By a family member

Being able to visit a relative who is in prison overseas can have immeasurable wellbeing benefits for both family member and prisoner. However, family members who have been able to make the trip, often halfway across the world, must then navigate foreign prison systems.

This family member writes about their experience visiting their relative imprisoned in the USA.

Visiting federal prisons in America has its challenges. As well as the heightened emotions of seeing your loved one, you are dealing with your own complex thoughts. There is no one there to guide you or explain about the necessary procedures which can change depending on who is on the desk at each prison. These are some of the things I have learnt from the experiences I have had.

Though not always possible, previous visits have shown it’s best to be prepared for unexpected delays and closures. This can mean booking a longer trip to make sure the visit happens. Once when I travelled to visit, there was a bad fog so no visiting was permitted until it cleared. On my last visit attempt, I found the prison had shut down due a virus, so I was unable to visit for a further week. Fortunately, I had booked time off to include two weekends, and I was able to have a visit at the end of my trip.  

I have found that it is important make sure you have a change of clothes with you in case the officer does not approve: for example, neckline too low, dress too short, clothing too tight. It’s also crucial to never wear orange or beige, as this is the colour of inmate clothing, which can vary in State and Federal prisons.

You can’t wear backless shoes like flip flops or sandals and I always ensure there is no metal on my clothing. If a visitor is wearing jewellery or watches these have to be taken off when going through the metal detector. For women, absolutely no wired bras are allowed; even the metal hooks set the alarms off.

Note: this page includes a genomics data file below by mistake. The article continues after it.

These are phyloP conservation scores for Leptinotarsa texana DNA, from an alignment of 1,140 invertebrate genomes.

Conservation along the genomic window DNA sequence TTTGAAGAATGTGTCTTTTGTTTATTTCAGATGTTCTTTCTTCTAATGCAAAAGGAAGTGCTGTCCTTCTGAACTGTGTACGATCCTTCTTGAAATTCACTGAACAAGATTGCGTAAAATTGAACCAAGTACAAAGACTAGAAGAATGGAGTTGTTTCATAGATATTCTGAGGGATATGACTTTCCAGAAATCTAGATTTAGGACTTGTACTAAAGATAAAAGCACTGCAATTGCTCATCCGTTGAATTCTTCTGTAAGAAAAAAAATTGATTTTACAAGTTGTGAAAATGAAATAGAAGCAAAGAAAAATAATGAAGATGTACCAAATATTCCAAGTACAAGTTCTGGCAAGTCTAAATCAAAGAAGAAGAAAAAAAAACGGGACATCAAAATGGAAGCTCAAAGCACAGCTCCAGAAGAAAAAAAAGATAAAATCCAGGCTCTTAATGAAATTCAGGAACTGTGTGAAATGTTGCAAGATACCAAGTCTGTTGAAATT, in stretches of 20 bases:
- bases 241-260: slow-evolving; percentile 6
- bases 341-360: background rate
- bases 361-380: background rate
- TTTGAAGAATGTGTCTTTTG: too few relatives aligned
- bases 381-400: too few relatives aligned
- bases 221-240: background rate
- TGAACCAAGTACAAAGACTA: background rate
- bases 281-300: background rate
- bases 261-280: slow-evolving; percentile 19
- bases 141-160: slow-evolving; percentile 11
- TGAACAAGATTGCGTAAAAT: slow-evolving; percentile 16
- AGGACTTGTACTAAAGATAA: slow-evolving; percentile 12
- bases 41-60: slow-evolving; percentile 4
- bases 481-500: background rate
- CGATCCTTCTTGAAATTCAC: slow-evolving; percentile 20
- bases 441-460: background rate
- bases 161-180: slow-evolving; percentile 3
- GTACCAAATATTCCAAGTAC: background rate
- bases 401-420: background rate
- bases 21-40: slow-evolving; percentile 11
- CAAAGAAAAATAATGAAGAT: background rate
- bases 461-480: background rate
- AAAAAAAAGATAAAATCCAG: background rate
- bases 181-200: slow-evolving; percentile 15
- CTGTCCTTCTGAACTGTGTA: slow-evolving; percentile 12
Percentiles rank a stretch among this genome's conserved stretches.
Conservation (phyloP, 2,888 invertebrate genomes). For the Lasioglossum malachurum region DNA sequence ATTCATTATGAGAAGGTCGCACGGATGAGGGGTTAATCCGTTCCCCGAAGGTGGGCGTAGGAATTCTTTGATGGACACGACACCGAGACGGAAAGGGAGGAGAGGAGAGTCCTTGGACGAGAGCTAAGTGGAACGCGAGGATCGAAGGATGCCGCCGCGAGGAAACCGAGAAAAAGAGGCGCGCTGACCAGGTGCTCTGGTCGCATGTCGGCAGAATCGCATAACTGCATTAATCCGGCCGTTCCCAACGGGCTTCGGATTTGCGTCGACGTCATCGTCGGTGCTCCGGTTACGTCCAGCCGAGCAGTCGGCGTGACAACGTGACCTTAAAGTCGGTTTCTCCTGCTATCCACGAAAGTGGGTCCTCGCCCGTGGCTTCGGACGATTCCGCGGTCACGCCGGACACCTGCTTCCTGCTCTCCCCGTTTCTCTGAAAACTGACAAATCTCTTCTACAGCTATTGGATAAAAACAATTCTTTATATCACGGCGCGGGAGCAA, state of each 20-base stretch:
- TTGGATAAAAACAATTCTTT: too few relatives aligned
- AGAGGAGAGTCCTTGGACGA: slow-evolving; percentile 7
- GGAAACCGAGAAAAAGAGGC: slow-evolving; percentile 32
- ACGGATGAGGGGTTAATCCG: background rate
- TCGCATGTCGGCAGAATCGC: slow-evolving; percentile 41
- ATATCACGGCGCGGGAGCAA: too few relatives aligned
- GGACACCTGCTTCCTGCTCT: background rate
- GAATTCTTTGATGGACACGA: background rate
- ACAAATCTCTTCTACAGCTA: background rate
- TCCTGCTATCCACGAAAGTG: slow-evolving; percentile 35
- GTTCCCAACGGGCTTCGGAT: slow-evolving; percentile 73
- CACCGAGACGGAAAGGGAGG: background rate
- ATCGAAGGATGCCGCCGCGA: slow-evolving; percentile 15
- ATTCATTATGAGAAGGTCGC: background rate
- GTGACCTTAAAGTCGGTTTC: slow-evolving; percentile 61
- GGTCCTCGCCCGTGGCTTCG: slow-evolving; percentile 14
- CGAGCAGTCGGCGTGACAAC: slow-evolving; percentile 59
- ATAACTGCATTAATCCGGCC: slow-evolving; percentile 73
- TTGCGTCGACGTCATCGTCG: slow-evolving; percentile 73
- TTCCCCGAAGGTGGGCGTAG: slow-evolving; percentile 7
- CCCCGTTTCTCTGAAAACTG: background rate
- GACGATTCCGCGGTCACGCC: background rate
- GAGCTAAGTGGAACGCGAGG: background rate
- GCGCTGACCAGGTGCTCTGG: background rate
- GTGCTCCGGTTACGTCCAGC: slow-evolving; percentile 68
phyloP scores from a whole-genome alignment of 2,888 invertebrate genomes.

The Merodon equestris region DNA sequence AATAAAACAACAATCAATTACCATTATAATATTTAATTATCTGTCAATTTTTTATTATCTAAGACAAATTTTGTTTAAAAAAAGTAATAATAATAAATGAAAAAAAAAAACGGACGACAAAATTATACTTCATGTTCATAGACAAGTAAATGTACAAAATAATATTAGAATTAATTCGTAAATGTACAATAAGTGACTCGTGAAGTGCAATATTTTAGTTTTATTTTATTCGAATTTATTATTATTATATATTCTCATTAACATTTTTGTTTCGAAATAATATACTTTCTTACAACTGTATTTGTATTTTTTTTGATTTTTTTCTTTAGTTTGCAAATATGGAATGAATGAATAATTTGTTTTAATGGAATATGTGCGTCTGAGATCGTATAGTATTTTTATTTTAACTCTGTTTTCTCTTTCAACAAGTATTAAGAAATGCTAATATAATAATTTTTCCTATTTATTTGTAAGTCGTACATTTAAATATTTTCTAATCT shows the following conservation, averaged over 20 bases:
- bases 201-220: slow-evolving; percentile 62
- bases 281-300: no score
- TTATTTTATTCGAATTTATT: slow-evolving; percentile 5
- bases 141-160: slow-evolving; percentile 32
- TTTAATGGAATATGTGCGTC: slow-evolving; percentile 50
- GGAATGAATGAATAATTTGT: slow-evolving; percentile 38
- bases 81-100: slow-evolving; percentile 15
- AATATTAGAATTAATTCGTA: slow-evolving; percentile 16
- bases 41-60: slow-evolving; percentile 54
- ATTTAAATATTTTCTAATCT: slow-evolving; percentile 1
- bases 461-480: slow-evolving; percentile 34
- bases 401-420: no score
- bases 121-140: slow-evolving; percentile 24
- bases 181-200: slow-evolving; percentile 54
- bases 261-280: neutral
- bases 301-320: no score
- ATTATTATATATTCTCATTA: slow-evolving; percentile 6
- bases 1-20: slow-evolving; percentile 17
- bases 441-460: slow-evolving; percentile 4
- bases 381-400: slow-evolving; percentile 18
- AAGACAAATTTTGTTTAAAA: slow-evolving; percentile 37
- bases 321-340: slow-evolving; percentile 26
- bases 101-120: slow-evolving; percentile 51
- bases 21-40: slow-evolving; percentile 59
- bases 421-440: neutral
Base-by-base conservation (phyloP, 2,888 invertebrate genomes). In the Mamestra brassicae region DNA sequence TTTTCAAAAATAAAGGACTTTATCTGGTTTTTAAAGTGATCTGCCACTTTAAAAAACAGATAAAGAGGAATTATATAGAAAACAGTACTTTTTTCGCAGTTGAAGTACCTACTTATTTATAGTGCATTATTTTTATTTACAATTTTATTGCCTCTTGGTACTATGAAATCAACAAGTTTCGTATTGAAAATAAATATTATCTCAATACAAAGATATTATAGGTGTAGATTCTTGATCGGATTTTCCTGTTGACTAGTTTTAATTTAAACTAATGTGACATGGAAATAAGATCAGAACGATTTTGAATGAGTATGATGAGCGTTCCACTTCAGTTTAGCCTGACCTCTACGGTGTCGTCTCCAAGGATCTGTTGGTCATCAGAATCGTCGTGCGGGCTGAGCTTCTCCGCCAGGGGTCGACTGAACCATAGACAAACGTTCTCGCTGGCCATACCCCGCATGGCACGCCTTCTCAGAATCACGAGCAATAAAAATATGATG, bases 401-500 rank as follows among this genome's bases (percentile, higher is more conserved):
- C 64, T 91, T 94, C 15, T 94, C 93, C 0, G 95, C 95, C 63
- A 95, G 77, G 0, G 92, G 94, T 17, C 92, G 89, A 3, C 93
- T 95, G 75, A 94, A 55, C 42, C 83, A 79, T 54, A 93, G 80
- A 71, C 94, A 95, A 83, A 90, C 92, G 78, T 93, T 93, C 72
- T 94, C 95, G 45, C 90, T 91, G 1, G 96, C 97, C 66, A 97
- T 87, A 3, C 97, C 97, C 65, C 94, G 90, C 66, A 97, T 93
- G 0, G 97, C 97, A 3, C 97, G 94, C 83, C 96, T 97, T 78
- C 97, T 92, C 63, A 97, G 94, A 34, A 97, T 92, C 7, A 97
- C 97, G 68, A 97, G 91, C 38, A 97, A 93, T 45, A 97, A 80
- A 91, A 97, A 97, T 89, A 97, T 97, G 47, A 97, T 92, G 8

If you arrive in a hired car you have to remember the number plate as it is a requirement to write this on the form handed in with your passport. At this point you are also asked for your loved one’s inmate number, so all in all you have to give quite a lot of information. All possessions, except keys and money need to be left in the car, or at home.

You have to bring a clear plastic bag for money which can be used in the visitor area for food. There are vending machines in this area and I’ve learnt that 25 cent coins or $1 dollar bills are best. Most prisons will allow up to a total of $30.

If you are travelling from the UK, when you change currency, request new dollar bills. This is because older currency may have traces of illegal substances and the prison may deny you a visit on that basis.

I was once denied a visit for this reason, and despite travelling all that way, a decision was made that I could not go back for a visit for three months. It was shattering. The vending machines (if working) sell slightly different food than that provided in the prison canteen. This is usually a welcome change for my loved one. I found a box of salad and a strawberry yogurt last time which may not seem like much, but it was a real treat for my loved one.

In some prisons, an officer will call ‘early release’ towards the end of the day which signals that you can leave early if you would like to. This happens about half an hour before the official end of visits.

This can be surprisingly helpful as it means avoiding queuing with other visitors which is good not only for officers, but more importantly for me, as saying farewell to a loved one is much harder when you are all waiting in a large queue. I vary whether I decide to leave early or not depending on how I feel at the time.

Whilst it is wonderful to be able to see your loved one at the start of a visit, it is very emotional and painful to leave at the end, not knowing when you may next see them. The support of the Family Days run by Prisoners Abroad helps me to process a visit. These allow me to share feelings with the family members of other prisoners who have gone through the same thing.

Facilitating contact and providing a listening ear.

Prisoners Abroad helps family members affected by a loved one’s imprisonment by providing one to one support as well as hosting family support groups around the country and arranging overseas vis-its.

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